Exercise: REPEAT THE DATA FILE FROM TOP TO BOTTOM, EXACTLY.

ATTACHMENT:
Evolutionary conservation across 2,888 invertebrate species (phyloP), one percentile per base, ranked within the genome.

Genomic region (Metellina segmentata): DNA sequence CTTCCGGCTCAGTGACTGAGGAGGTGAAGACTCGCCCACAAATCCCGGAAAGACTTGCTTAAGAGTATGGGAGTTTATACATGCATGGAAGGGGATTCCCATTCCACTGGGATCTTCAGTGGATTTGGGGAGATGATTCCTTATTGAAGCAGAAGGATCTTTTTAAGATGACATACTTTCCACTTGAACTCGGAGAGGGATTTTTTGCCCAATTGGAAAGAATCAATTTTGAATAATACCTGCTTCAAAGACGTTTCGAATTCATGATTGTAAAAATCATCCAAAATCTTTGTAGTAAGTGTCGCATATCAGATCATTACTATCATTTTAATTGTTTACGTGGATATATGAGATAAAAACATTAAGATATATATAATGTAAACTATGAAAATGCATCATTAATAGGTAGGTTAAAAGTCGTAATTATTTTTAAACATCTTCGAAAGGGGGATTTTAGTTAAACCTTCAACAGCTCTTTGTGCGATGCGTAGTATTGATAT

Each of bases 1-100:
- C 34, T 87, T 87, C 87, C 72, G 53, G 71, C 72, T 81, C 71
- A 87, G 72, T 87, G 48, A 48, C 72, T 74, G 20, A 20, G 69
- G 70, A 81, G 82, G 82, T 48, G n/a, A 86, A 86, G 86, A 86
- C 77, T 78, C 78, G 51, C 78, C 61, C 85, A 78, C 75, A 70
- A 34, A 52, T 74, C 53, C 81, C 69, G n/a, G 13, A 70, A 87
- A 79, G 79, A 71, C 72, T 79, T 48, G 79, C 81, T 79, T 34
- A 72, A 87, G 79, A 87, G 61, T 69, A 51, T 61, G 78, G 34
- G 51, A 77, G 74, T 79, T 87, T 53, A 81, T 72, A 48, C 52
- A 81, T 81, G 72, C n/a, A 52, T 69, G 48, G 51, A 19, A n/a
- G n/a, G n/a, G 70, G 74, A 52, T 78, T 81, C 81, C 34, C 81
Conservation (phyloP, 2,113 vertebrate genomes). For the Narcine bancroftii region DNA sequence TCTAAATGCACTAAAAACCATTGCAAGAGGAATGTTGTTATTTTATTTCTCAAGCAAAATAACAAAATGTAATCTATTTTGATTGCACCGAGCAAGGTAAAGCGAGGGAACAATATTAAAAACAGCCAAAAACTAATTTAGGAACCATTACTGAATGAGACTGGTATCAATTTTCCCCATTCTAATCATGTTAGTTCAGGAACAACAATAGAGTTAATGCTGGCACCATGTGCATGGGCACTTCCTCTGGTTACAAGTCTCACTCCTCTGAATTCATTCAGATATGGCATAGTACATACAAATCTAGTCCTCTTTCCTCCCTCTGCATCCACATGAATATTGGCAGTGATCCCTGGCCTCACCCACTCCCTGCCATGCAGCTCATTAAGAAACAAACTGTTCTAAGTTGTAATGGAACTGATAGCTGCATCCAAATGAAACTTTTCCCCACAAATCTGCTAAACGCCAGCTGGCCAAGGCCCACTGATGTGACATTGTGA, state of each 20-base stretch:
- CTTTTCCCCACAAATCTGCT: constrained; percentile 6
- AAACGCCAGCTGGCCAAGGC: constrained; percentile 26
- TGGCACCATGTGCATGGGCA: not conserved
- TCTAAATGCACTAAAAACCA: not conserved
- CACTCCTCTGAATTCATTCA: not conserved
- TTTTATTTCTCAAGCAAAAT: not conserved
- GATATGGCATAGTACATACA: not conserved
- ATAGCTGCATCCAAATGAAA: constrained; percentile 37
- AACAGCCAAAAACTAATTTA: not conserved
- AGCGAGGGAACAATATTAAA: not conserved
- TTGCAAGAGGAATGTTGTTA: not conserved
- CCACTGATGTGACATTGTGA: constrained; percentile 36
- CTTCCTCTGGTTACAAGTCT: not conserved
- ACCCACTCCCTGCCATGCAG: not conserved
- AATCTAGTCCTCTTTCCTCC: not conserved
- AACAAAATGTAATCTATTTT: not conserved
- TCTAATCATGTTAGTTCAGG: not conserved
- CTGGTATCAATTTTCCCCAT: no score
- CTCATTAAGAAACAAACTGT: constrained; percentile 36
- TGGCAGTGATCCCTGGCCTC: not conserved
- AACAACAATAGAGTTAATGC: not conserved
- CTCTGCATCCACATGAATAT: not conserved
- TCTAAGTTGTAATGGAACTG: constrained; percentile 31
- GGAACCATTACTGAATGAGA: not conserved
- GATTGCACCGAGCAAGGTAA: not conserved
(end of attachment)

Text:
Evolutionary conservation across 2,888 invertebrate species (phyloP), one percentile per base, ranked within the genome.

Genomic region (Metellina segmentata): DNA sequence CTTCCGGCTCAGTGACTGAGGAGGTGAAGACTCGCCCACAAATCCCGGAAAGACTTGCTTAAGAGTATGGGAGTTTATACATGCATGGAAGGGGATTCCCATTCCACTGGGATCTTCAGTGGATTTGGGGAGATGATTCCTTATTGAAGCAGAAGGATCTTTTTAAGATGACATACTTTCCACTTGAACTCGGAGAGGGATTTTTTGCCCAATTGGAAAGAATCAATTTTGAATAATACCTGCTTCAAAGACGTTTCGAATTCATGATTGTAAAAATCATCCAAAATCTTTGTAGTAAGTGTCGCATATCAGATCATTACTATCATTTTAATTGTTTACGTGGATATATGAGATAAAAACATTAAGATATATATAATGTAAACTATGAAAATGCATCATTAATAGGTAGGTTAAAAGTCGTAATTATTTTTAAACATCTTCGAAAGGGGGATTTTAGTTAAACCTTCAACAGCTCTTTGTGCGATGCGTAGTATTGATAT

Each of bases 1-100:
- C 34, T 87, T 87, C 87, C 72, G 53, G 71, C 72, T 81, C 71
- A 87, G 72, T 87, G 48, A 48, C 72, T 74, G 20, A 20, G 69
- G 70, A 81, G 82, G 82, T 48, G n/a, A 86, A 86, G 86, A 86
- C 77, T 78, C 78, G 51, C 78, C 61, C 85, A 78, C 75, A 70
- A 34, A 52, T 74, C 53, C 81, C 69, G n/a, G 13, A 70, A 87
- A 79, G 79, A 71, C 72, T 79, T 48, G 79, C 81, T 79, T 34
- A 72, A 87, G 79, A 87, G 61, T 69, A 51, T 61, G 78, G 34
- G 51, A 77, G 74, T 79, T 87, T 53, A 81, T 72, A 48, C 52
- A 81, T 81, G 72, C n/a, A 52, T 69, G 48, G 51, A 19, A n/a
- G n/a, G n/a, G 70, G 74, A 52, T 78, T 81, C 81, C 34, C 81
Conservation (phyloP, 2,113 vertebrate genomes). For the Narcine bancroftii region DNA sequence TCTAAATGCACTAAAAACCATTGCAAGAGGAATGTTGTTATTTTATTTCTCAAGCAAAATAACAAAATGTAATCTATTTTGATTGCACCGAGCAAGGTAAAGCGAGGGAACAATATTAAAAACAGCCAAAAACTAATTTAGGAACCATTACTGAATGAGACTGGTATCAATTTTCCCCATTCTAATCATGTTAGTTCAGGAACAACAATAGAGTTAATGCTGGCACCATGTGCATGGGCACTTCCTCTGGTTACAAGTCTCACTCCTCTGAATTCATTCAGATATGGCATAGTACATACAAATCTAGTCCTCTTTCCTCCCTCTGCATCCACATGAATATTGGCAGTGATCCCTGGCCTCACCCACTCCCTGCCATGCAGCTCATTAAGAAACAAACTGTTCTAAGTTGTAATGGAACTGATAGCTGCATCCAAATGAAACTTTTCCCCACAAATCTGCTAAACGCCAGCTGGCCAAGGCCCACTGATGTGACATTGTGA, state of each 20-base stretch:
- CTTTTCCCCACAAATCTGCT: constrained; percentile 6
- AAACGCCAGCTGGCCAAGGC: constrained; percentile 26
- TGGCACCATGTGCATGGGCA: not conserved
- TCTAAATGCACTAAAAACCA: not conserved
- CACTCCTCTGAATTCATTCA: not conserved
- TTTTATTTCTCAAGCAAAAT: not conserved
- GATATGGCATAGTACATACA: not conserved
- ATAGCTGCATCCAAATGAAA: constrained; percentile 37
- AACAGCCAAAAACTAATTTA: not conserved
- AGCGAGGGAACAATATTAAA: not conserved
- TTGCAAGAGGAATGTTGTTA: not conserved
- CCACTGATGTGACATTGTGA: constrained; percentile 36
- CTTCCTCTGGTTACAAGTCT: not conserved
- ACCCACTCCCTGCCATGCAG: not conserved
- AATCTAGTCCTCTTTCCTCC: not conserved
- AACAAAATGTAATCTATTTT: not conserved
- TCTAATCATGTTAGTTCAGG: not conserved
- CTGGTATCAATTTTCCCCAT: no score
- CTCATTAAGAAACAAACTGT: constrained; percentile 36
- TGGCAGTGATCCCTGGCCTC: not conserved
- AACAACAATAGAGTTAATGC: not conserved
- CTCTGCATCCACATGAATAT: not conserved
- TCTAAGTTGTAATGGAACTG: constrained; percentile 31
- GGAACCATTACTGAATGAGA: not conserved
- GATTGCACCGAGCAAGGTAA: not conserved